When he first appeared in the comics, Hal (Green Lantern) Jordan had just about the largest family ever seen in super-hero comics. Hal’s parents, Martin and Jessica, were deceased, but gatherings of the surviving members of the Jordan family were commonplace in Green Lantern stories throughout the 1960s up through the 1980s. Regular Green Lantern readers quickly became acquainted with Hal’s brothers, Jack and Jim, and a myriad of uncles, aunts, and cousins. Over time, Hal’s brothers were married and had kids, making the family even larger.

When Hal’s hometown, Coast City, became destroyed during DC’s “The Return of Superman” storyline, it appeared (at least for a time) that Hal’s entire family was destroyed with it. Hal became possessed by Parallax, then died and became the Spectre -- and only then were readers clued in as to the fate of Hal’s family members.

In Spectre stories, readers were shown that Hal’s older brother, Jack, and his wife and young daughter had survived the destruction of Coast City -- supposedly the only Jordan family members to do so. Curiously, though, in the Spectre stories, Jack’s daughter underwent a name change. Originally, she was named Jennifer -- but her name suddenly changed to Helen Katherine. Prior to the name change, there had been another Helen in the Jordan family -- the mother of the other Hal Jordan, Air Wave. The first Helen Jordan had been Air Wave herself, briefly, after her husband died; then her son took on the mantle of Air Wave after she died.

(Hal's brother Jack appears to have had a VERY interesting marital history. Jack was originally married to Jan and they had two kids -- Jason and Jennifer. They appear to have been divorced at some point, because in a later Green Lantern issue, Jack was married to someone named Sonja, and the kids were nowhere to be seen. Still later, Jack was suddenly married to Jan again, and they had only the one daughter -- Jennifer, who was suddenly called Helen after meeting the Spectre. This confusion is all obviously the result of sloppy writer research, but there's a [convoluted] way around all of it:
- Jack divorced his second wife -- or she died -- and he remarried Jan.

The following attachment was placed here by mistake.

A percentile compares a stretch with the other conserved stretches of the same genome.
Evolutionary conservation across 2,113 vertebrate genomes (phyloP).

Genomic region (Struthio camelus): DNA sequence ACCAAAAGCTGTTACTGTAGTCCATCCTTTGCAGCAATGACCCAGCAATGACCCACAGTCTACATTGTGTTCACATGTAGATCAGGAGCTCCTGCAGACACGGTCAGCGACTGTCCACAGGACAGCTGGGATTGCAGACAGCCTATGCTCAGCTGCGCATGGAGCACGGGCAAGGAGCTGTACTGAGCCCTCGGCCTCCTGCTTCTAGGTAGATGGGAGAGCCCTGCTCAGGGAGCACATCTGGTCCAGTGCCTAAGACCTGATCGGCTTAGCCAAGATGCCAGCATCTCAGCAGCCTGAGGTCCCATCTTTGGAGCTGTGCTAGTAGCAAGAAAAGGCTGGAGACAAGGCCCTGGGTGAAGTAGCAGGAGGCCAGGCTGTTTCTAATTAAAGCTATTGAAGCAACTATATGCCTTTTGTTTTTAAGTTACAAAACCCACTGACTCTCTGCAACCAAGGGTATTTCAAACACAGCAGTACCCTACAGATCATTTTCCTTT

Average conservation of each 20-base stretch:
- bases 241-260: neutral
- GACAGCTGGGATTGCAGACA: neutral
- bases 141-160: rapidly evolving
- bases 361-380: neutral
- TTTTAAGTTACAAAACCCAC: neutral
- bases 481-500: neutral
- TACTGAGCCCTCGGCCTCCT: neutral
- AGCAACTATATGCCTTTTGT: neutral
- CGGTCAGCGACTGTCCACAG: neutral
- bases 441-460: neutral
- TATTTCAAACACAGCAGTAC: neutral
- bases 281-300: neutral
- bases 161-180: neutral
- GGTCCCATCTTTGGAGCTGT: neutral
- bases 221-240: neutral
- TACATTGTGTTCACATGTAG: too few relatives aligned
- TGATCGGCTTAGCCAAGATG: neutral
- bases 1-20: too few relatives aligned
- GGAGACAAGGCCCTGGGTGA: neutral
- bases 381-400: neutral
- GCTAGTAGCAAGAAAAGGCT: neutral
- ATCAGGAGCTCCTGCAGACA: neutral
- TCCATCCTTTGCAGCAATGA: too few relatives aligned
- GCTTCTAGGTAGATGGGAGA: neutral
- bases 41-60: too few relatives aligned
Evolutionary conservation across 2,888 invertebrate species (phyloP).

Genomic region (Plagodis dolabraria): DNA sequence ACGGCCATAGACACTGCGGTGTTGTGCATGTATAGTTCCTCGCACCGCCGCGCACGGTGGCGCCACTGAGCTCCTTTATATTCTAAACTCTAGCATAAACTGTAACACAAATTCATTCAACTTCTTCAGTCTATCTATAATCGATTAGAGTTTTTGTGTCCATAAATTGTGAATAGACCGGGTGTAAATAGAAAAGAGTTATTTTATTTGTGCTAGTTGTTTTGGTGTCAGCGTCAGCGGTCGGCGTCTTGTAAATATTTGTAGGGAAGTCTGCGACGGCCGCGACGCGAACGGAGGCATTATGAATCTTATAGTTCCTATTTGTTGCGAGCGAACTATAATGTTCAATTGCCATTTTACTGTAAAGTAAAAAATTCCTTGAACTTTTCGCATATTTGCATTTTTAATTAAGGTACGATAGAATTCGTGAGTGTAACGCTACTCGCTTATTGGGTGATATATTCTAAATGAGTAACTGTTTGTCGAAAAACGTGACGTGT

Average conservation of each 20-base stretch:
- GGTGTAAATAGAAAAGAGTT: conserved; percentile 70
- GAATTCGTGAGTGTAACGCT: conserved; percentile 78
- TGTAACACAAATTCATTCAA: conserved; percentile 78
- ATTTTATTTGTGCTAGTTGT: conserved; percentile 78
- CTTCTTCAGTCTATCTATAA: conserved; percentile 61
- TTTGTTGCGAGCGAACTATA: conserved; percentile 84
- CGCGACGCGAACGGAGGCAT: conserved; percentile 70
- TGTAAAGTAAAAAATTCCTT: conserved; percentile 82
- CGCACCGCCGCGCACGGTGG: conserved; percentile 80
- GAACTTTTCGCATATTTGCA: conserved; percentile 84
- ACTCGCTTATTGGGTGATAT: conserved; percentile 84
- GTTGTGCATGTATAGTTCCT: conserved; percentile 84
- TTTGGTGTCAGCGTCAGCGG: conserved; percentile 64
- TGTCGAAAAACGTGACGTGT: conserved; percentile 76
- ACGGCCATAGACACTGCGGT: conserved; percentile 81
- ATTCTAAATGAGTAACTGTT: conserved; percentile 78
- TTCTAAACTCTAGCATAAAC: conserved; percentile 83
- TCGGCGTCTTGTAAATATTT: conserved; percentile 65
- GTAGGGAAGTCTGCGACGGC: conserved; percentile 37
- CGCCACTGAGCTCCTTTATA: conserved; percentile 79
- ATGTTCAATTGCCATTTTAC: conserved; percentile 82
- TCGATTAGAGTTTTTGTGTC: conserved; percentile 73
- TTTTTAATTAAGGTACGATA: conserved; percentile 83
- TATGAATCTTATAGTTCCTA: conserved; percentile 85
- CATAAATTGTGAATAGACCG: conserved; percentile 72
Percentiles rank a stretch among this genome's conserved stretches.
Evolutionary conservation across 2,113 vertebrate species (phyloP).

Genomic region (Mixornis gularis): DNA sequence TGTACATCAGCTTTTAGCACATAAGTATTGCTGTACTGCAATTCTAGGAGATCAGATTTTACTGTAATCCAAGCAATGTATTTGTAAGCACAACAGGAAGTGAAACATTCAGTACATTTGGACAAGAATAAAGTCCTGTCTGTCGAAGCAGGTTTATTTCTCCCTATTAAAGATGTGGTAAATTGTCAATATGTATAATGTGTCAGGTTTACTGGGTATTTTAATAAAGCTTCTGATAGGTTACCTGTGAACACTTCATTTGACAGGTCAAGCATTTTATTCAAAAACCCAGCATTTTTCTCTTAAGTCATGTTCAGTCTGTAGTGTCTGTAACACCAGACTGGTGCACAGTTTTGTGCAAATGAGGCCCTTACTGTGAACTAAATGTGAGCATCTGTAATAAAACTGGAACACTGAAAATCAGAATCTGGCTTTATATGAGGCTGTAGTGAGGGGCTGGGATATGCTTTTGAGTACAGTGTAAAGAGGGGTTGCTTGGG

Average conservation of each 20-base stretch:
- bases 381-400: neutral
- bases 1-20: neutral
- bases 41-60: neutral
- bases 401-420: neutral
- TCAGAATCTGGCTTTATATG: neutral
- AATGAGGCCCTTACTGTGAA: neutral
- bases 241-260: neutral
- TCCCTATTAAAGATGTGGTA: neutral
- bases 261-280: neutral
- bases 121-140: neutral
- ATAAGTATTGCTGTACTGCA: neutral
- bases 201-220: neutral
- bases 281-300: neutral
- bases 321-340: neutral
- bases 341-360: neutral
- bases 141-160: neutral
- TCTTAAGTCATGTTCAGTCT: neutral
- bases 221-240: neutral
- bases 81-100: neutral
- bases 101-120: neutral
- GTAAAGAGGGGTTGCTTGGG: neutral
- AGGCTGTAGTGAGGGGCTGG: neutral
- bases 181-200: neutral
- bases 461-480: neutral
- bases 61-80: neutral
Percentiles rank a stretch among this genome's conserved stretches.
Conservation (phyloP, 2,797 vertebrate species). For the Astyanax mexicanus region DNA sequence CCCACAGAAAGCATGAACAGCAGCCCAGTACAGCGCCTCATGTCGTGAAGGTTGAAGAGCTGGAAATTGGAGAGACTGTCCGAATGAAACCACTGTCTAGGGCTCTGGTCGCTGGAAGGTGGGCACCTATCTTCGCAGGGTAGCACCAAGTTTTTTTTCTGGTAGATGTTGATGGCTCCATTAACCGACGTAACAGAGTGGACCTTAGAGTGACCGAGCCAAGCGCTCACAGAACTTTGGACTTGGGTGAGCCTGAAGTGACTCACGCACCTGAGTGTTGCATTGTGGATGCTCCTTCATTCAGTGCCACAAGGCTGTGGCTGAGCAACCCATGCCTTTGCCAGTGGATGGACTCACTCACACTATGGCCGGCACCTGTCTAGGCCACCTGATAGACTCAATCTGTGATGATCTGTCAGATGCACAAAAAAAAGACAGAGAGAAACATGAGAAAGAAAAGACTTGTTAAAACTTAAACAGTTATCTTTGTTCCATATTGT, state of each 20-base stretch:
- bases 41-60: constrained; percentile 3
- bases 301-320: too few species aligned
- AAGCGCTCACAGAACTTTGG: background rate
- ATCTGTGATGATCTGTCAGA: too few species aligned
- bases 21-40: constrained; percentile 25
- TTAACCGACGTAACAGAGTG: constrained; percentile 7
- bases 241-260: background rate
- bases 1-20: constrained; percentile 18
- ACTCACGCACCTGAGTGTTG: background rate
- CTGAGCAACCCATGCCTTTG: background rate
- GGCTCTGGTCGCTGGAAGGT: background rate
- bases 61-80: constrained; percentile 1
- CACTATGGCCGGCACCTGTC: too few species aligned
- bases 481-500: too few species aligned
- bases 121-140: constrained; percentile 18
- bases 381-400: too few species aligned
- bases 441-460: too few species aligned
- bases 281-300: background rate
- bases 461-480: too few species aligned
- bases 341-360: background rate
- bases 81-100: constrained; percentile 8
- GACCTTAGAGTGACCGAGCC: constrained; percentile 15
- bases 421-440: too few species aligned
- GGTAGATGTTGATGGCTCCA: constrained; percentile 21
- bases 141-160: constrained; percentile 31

- Helen is actually Jack's daughter from his second marriage.
- Jason was grown and had moved out before Coast City was destroyed -- and became a Coast City casualty.
- Jennifer was also grown and had moved out, becoming yet another Coast City casualty -- and Jack [being only human] sometimes mistakenly called Helen "Jennifer.")

Sadly, Jack Jordan and his wife didn’t live long after surviving Coast City, and little Helen Jordan was soon orphaned. Being the only relative she had that was surviving (at least in a Spectre-ish sense), Hal Jordan became Helen’s guardian, and Helen came to live in the strange existence Hal had carved out for himself.

It must be noted that, though the Hal Jordan Spectre series was initially much maligned by readers who didn’t want Hal Jordan to be the Spectre, Helen Jordan was very well-liked by the readers who did embrace the series. Unlike most child characters in super-hero comics, Helen wasn’t depicted as super-intelligent or excessively precocious or bratty in any behavioral sense. She WAS gifted with an ability to understand and interact with the Spectre’s metaphysical world, but it was purely on an instinctive level rather than by any conscious or “know-it-all” level. She was a very sweet, likable, and brave little girl who truly loved her Uncle Hal and viewed the Spectre’s world with wide-eyed wonder. And Hal, despite his awkwardness with children and emotions in general, truly loved her in return, and was fiercely protective of her.

A big problem with being a niece of the Spectre, though, is that the Spectre’s existence doesn’t easily lend itself to things like, well, a kid’s birthday. Give Hal Jordan points for trying, though, because in Spectre #24 (2003), he DOES try to give Helen a birthday party. And who does he invite? Why, members of the super-hero community, of course -- including a just recently brought-back-from-the-dead (by the Spectre) Green Arrow, who is still trying to get a handle on how things changed while he was dead. Other party-goers include Superman, Wonder Woman, and the angel Zauriel from the then-Justice League.

The story opens with Oliver (Green Arrow) Queen, who for some reason is driving in search of the Spectre’s “home” -- not an easy feat, considering Hal has set up house in the middle of a desert in the American southwest, AND he has mystically hidden it from sight. Why Ollie decided to drive a Jeep is a bit of a mystery -- but maybe he didn’t want to have Superman carry him.

Ya shoulda taken that left turn at Albuquerque, Ollie.

The other party-goers meet up with Ollie, who panics slightly upon meeting Zauriel for the first time.

With Zauriel's help, the party-goers are able to finally see the Spectre's "house," which looks like an eclectic collection of temple ruins.

After making their way through a sort-of Spectre version of a funhouse, the party-goers finally find Hal, who is thrilled to see them.

Also present is Materna Minxx, member of a cosmic/spiritual race known as The Risen, who have taken it upon themselves to help Hal raise Helen. Minxx is Helen's self-appointed nanny. Hal likes Minxx well enough and appreciates the help she gives him, but she's very much a Mary Poppins from hell -- and she doesn't at all like Ollie assuming that she's Hal's girlfriend.

One invitee to the party who doesn't show up is Batman, which Hal finds a bit disappointing.